We are really going to step things up a bit now that you can shade and draw 3D shapes. It's important to remember that you won't learn these skills immediately, they will take practice and patience. But if something's worth doing, it's worth doing well.​ These exercises really take you into how to draw from observation. Unlike the earlier exercises, these require you to really LOOK hard and study what you are seeing. Too often people draw what they THINK is there, rather than drawing exactly what they see. Their memory and imagination takes over, they take shortcuts and they get it wrong. Our brains have a knack of taking the easiest route and we draw symbols of things, instead of looking hard and breaking it down into those simple shapes we learned earlier.

 

Mastery: Try to really master the exercises in this programme before you move on. It's important not to rush through the tasks, take time to get them right!

Exercise 1: Shading from observation

You will need to prepare a little for this exercise, because you need something white to draw and shade. The white object helps you to see the shadows better. If you want to you can just print out the bottle sheet and copy the shading from the photo on the video. However, it's much better to try to shade something white from observation if you can.

Paul's Tip

One of the important things to learn in this exercise is to be able to look at an object and see where the dark, middle and light tones are. This is very difficult and often you need to squint your eyes to be able to see them. By starting with a white object you can see the tones better before you move on to coloured and textured objects.

 

Exercise 2: Adding Details.

On the very first page of this programme I told you that drawing was being able to see information, remember it, process it then copy it accurately to your page. Well this exercise gets you to really look hard at the things you are drawing. It also helps you to use a range of mark making technique

Paul's Tip

When you watch people learning to draw all the time as I do, you notice the things they often miss and adding detail is one of them. People just don't look hard enough or they just stop drawing when they reach a certain point.By looking harder and getting some extra details in, you can really give your drawings a lift!

 

 

Exercise 3: Measuring

All artists need to measure when they are drawing so that things look the right size. Artists don't use a ruler they use a pencil and their eye. It might be difficult to understand this at first but stick with it, you'll get the hang of it.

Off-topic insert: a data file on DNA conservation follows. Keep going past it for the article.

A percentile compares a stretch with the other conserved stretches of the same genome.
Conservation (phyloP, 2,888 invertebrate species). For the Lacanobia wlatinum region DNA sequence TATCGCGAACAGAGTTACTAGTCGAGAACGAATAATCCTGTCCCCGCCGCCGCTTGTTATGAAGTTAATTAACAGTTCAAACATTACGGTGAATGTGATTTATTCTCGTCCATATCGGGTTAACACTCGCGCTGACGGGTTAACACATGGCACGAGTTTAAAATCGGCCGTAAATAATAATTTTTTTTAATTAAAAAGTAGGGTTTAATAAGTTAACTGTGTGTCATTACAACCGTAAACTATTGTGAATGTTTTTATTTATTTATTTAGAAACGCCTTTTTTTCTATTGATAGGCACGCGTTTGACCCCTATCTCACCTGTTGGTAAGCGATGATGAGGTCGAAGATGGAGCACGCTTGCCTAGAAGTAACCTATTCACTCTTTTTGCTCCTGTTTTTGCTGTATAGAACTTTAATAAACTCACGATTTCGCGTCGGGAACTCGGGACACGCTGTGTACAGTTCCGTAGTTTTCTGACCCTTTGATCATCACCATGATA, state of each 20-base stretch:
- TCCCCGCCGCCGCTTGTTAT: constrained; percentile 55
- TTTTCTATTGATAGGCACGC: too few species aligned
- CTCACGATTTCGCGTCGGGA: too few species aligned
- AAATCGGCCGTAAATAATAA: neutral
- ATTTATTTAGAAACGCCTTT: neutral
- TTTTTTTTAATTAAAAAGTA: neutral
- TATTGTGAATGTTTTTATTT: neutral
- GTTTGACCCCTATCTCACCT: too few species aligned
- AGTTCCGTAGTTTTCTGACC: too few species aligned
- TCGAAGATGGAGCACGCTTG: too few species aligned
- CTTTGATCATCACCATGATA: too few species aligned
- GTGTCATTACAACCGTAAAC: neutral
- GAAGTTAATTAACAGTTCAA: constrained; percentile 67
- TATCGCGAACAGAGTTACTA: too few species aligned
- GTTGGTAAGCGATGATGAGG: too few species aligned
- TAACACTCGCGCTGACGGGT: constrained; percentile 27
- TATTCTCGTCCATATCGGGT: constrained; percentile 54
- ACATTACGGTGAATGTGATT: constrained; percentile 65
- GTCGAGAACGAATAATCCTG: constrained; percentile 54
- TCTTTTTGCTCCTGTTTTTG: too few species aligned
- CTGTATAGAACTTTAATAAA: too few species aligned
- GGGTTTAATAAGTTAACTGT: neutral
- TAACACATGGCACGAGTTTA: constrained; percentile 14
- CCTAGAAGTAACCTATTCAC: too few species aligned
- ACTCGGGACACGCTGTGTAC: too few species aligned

Paul's Tip

Learning the way artists measure baffles some people. They find it very strange, but what artists are trying to do is find out the proportions of things in relation to each other. So they might estimate how many plant pots will fit into the height of the chair for example. This is an example of maths in art and it's very important when you are drawing to get the maths right! Weird huh?

 

 

Exercise 4: Observational Drawing

This stage takes you into drawing a group of objects from observation. It should take you a couple of hours to do this drawing so you might want to do it in stages to break it up a little. And also remember that you might need to do it a few times to perfect it.

Paul's Tip

When you can draw and shade simple things like fruit from observation you are really at a good stage of learning to draw. You've come a long way and learned a lot but it's no time to stop yet! Move on to the next stage and draw three things or four! You might still get things wrong and struggle a bit, but who cares? Just do another drawing, then another, then another! Soon you'll be making it look easy peasy.

 

Assessing your work

The following guide should help you to see how to improve your work. When we draw anything there are always things to improve, so don't take it personally. Drawing takes time to improve. Look at the images below for further guidance on assessing your work. Select which code applies to your work then follow the advice given.

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